WWDC (DC101) in DC with the Greaseman. I understand it's still around. WAVA 105.9(?) was the best prog rock station of the time.

All time FM fave ever was WHFS. I sorely miss DJs the Weasel, Milo (who often seemed to have a headache), Missy(?), and Damien. I guess I should see if WRNR is still going....
 

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Early 70's listening from rural western Colorado, KOMA at night when in a rock mood
WBAP Dallas nights when in a country mood.
 

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Before I discovered rock and roll music, my mother often had the console radio going during the day as she did her household chores. It might have been a station out of LA called KFWB. It played the popular music of the time. I remember a DJ during that era whose catch phrase was, "Yucca bean, yucca stew." He said it all the time.

After my dad's transfer to Rancho Cordova, I got a tiny transistor radio and my favorite station was KXOA 147. It played all of the rock of the era of the '50s and '60s. In about '63, I was put hip to the phenomenon of Skip. What an adventure. I went through batteries all the time because I had that radio on all the time.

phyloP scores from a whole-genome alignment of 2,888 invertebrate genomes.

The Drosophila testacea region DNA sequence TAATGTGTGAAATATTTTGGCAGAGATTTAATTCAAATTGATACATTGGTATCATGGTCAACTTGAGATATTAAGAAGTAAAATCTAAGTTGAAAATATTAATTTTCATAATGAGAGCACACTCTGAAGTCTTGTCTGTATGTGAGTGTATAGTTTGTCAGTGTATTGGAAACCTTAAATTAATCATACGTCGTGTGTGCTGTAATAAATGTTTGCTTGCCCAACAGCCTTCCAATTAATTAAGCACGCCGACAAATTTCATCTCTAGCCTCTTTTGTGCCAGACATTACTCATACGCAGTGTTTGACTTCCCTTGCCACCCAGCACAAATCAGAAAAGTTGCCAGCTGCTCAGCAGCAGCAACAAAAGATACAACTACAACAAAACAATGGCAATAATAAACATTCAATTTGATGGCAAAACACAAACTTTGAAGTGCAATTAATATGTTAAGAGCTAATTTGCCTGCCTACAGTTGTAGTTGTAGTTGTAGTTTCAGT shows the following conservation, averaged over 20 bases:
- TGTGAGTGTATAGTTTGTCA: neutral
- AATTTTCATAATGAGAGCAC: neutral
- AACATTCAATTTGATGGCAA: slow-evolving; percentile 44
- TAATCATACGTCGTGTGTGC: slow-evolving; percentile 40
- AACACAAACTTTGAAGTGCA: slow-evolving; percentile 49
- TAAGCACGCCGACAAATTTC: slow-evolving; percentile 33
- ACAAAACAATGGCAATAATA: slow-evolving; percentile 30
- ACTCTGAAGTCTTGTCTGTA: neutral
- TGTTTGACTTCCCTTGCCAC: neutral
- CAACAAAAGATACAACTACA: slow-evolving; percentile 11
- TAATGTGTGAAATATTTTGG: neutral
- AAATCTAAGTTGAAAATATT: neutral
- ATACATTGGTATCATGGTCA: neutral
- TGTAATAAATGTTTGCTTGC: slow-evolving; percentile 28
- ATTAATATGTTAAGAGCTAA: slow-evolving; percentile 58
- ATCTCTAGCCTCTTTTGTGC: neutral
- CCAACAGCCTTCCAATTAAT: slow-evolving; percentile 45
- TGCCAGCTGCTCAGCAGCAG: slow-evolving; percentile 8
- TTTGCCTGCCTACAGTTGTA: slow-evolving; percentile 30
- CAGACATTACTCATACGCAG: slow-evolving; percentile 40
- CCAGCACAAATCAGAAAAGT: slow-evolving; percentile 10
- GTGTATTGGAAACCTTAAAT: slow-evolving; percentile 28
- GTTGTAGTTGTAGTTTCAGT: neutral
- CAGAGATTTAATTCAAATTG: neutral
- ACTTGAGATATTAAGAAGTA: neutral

After the moon landings, my dad got a job in Santa Barbara. There I got introduced to KLOS, an FM station out of LA. It played album versions of the music I listened to on TOP 40 AM radio in my car. It was on there I first heard In-A-Gadda-Da-Vida all the way through, as well as several others. My first teenage job was at Lombard's Lafayette Stereo store. On the advice of a couple of the salesmen, I spitcanned the transistor like a girl abandons a rag doll for a porcelain one in favor of a stereo receiver, two speakers, headphones, and a turntable. The difference between AM and FM radio was almost as revelatory as the blind being made to see. That said, you can imagine my joy after installing an VHF/FM antenna I got from Radio Shack on the roof, so I could pull in all kinds of stations, including the aforementioned KLOS.
 

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KENO in Las Vegas, NV. Toured their station as a Cub Scout. Played Led Zep, Stones, Beatles, Who, and all the rest of that era. Remember when Led Zeppelin was considered Top40?

WWDC (DC101) in DC with the Greaseman. I understand it's still around. WAVA 105.9(?) was the best prog rock station of the time.